MCA Landscape Architects offers in house expertise in all aspects of contemporary landscape design from site analysis through design development into the detailed design of every element of a scheme.
The landscape design of a site is often guided by landscape surveys, ecological surveys and tree surveys to determine the ‘baseline’ of a site’s landscape value and to guide the landscape proposals to ensure its enhancement.
The landscape design for a development site will be guided and informed by preliminary surveys of the existing site conditions in terms of landscape impacts, ecology and arboriculture. In conjunction with highly qualified and experienced specialists in their individual fields MCA can provide this baseline information which will often be required by planning condition.
Landscape and Visual Impact Assessments
The practice is experienced in the production of these highly technical documents including the creation of ‘Accurate Visual Representations’ of the proposed development in context.
Landscape and Visual Impact Assessments (LVIA) are key to effective planning as they can help identify the effects of new developments on the landscape and surrounding views. LVIAs aim to reduce or avoid negative landscape effects as a result of a new or proposed development and are often a planning requirement.
The format of a typical LVIA is dictated by guidelines provided by the Landscape Institute and is an unbiased and objective document. MCA have developed a format within the structure of the guidelines to create a document which is easy to read and understand.
LVIA – A typical format
– Description of the site, the proposed development and the locality
2. Visual Analysis
– Zone of Theoretical Visibility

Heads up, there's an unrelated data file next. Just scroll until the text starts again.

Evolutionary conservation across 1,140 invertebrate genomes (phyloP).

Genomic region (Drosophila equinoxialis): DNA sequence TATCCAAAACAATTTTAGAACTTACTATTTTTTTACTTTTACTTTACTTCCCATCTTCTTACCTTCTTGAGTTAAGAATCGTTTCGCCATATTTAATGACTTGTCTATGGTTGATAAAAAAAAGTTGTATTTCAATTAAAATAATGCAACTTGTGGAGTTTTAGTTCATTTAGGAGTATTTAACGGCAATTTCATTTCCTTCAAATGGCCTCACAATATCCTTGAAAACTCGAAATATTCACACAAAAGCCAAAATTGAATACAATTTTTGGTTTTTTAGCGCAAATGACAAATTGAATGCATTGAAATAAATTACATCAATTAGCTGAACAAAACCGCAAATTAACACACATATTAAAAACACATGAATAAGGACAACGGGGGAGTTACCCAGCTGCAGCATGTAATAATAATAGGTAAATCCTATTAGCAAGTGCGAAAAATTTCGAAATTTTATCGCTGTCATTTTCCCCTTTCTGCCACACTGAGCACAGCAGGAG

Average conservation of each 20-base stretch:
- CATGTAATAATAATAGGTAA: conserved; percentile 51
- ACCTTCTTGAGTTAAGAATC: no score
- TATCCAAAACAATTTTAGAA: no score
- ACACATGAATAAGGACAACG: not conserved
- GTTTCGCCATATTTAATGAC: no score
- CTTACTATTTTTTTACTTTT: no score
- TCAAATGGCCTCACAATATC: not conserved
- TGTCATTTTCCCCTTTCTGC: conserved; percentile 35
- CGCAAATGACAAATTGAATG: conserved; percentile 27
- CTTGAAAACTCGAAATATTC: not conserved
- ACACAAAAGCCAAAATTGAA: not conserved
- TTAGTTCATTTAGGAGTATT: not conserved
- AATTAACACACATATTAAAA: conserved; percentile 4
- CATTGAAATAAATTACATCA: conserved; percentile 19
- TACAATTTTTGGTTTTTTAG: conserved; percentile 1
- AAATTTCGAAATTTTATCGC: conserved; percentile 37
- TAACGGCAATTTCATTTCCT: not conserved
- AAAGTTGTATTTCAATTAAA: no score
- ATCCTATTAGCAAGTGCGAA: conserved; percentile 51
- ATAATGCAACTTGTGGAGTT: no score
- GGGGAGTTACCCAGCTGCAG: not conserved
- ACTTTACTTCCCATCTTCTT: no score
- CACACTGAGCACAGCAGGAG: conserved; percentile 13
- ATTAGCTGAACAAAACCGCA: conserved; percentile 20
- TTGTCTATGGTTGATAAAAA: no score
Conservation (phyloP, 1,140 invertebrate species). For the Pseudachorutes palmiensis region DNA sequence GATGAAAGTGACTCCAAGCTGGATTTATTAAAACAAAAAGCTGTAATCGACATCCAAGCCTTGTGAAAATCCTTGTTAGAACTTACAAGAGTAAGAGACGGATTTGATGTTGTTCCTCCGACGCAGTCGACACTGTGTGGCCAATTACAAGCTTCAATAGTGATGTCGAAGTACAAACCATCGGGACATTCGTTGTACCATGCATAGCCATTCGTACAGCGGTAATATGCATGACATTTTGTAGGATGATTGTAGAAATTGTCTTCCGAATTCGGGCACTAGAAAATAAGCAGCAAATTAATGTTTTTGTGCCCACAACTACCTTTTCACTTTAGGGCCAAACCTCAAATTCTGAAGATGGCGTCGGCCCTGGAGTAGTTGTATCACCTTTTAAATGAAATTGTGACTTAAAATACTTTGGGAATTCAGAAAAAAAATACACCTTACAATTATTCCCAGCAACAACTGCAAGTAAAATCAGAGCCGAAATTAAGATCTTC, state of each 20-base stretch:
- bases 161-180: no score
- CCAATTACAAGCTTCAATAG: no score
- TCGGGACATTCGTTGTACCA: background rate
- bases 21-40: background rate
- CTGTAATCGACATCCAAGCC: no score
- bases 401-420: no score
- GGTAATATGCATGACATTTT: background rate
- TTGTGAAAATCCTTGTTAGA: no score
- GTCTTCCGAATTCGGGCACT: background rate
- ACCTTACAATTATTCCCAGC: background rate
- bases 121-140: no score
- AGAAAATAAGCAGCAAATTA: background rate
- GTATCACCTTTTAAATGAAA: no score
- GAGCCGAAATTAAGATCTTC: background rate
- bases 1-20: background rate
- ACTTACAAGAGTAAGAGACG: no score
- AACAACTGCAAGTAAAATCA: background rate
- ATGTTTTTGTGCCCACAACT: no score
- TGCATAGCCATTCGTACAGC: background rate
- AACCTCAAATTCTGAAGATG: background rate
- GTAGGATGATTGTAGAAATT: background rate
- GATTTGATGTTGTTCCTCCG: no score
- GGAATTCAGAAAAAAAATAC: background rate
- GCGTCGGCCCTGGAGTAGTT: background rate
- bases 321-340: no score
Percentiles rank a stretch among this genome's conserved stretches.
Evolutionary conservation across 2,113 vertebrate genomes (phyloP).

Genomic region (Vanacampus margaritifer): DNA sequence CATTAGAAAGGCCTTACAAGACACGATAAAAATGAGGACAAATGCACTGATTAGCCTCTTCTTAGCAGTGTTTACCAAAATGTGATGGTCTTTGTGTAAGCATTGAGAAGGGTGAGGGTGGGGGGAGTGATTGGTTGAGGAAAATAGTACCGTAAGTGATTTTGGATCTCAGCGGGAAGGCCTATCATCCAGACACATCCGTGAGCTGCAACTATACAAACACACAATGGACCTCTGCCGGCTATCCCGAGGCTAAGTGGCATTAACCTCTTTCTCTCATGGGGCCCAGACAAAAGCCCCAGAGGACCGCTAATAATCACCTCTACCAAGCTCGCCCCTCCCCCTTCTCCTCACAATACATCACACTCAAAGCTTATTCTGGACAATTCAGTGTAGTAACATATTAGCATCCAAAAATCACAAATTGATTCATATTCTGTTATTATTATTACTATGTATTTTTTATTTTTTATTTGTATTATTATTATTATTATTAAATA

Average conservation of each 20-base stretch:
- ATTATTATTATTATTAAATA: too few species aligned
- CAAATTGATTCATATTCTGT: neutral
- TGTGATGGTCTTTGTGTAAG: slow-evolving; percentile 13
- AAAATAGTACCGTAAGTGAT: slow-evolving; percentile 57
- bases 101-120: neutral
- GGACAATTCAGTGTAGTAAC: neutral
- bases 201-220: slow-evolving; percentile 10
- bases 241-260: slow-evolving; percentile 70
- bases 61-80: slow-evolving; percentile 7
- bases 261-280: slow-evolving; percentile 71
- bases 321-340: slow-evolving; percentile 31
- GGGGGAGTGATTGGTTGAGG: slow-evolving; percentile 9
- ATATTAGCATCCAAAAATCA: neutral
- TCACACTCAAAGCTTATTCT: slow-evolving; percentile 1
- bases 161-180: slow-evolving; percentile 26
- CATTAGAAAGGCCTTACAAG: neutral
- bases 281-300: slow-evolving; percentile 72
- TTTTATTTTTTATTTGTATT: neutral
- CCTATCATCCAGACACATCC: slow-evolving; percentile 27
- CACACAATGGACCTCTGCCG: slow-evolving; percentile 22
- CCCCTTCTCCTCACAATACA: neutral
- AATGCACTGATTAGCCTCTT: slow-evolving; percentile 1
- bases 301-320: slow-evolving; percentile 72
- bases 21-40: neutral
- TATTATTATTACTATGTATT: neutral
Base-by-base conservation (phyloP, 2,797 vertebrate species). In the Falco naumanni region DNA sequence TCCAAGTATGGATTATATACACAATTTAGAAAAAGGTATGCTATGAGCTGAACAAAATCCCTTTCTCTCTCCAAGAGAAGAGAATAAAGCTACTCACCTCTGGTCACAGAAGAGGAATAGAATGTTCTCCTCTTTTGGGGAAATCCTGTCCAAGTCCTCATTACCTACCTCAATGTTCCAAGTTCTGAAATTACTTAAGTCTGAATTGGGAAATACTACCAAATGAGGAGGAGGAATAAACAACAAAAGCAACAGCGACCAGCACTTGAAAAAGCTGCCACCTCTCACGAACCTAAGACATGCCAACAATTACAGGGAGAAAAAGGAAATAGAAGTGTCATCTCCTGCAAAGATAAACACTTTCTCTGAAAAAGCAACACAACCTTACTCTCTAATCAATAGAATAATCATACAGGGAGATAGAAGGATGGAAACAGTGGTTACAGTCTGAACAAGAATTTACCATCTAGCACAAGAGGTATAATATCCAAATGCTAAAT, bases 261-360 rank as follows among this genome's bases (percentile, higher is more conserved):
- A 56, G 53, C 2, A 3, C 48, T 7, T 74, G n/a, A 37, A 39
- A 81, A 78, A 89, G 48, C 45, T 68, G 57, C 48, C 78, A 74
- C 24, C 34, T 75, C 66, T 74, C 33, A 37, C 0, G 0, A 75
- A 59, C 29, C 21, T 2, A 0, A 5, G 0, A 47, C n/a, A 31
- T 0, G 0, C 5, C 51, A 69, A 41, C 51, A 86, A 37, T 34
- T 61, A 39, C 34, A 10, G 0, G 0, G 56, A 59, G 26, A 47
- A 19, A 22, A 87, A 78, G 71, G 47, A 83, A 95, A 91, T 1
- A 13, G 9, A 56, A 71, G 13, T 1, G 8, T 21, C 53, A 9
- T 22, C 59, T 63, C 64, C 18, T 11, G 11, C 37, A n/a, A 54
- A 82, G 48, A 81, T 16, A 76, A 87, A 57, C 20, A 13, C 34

– Distances and descriptions of available views
3. Viewpoints and Visual Receptors
– Types of Visual Receptors
– Nature and Value of Views
– Sensitivity of the Landscape to Change
– Sensitivity of Visual Receptors
– Effects on Landscape Character
– Verifiable Views showing the development in context.
4. Landscape/Townscape Character
5. Landscape Strategy
6. Summary and Conclusion
Landscape Design Strategy
As the site layout develops MCA are often tasked with providing a landscape design strategy for a potential development site which will take the form of an illustrated report and masterplan describing the concept, scale and range of the future landscape for the site.
The landscape design strategy may be submitted with an outline planning application or be a stage in the design development of a scheme to inform design team discussions or for presentation pre-application meetings with the local planning authority.
Landscape Details are prepared in response to planning conditions applied by the local planning authority usually in the following fields;
Hard and Soft Landscape Design
Site levels and Contours
Sustainable Urban Drainage
Protection of Existing Trees
Landscape Details take the form of plans, schedules and specifications which dictate the workmanship, materials and items to be used within a scheme. Once approved by the local authority they are developed into construction drawings used by the contractors to build the scheme.
RIBA Stage 4 – Technical Design
Hard Landscape Design
External works plan showing surface finishes, kerbs, street furniture, bollards, seats, bins etc.
External levels and building FFL levels
Lighting layout and coordination with trees and other services
Construction details – Paving/Edge/Walls/Fences/Railings/Tree Pits/Planters
Tree pit design
Concept design and layout of play facilities
Soft Landscape Design
Proposed trees, shrubs, hedges, climbing plants and lawns
Plant species, stock sizes, density
Written soft landscape specification
Written landscape management plan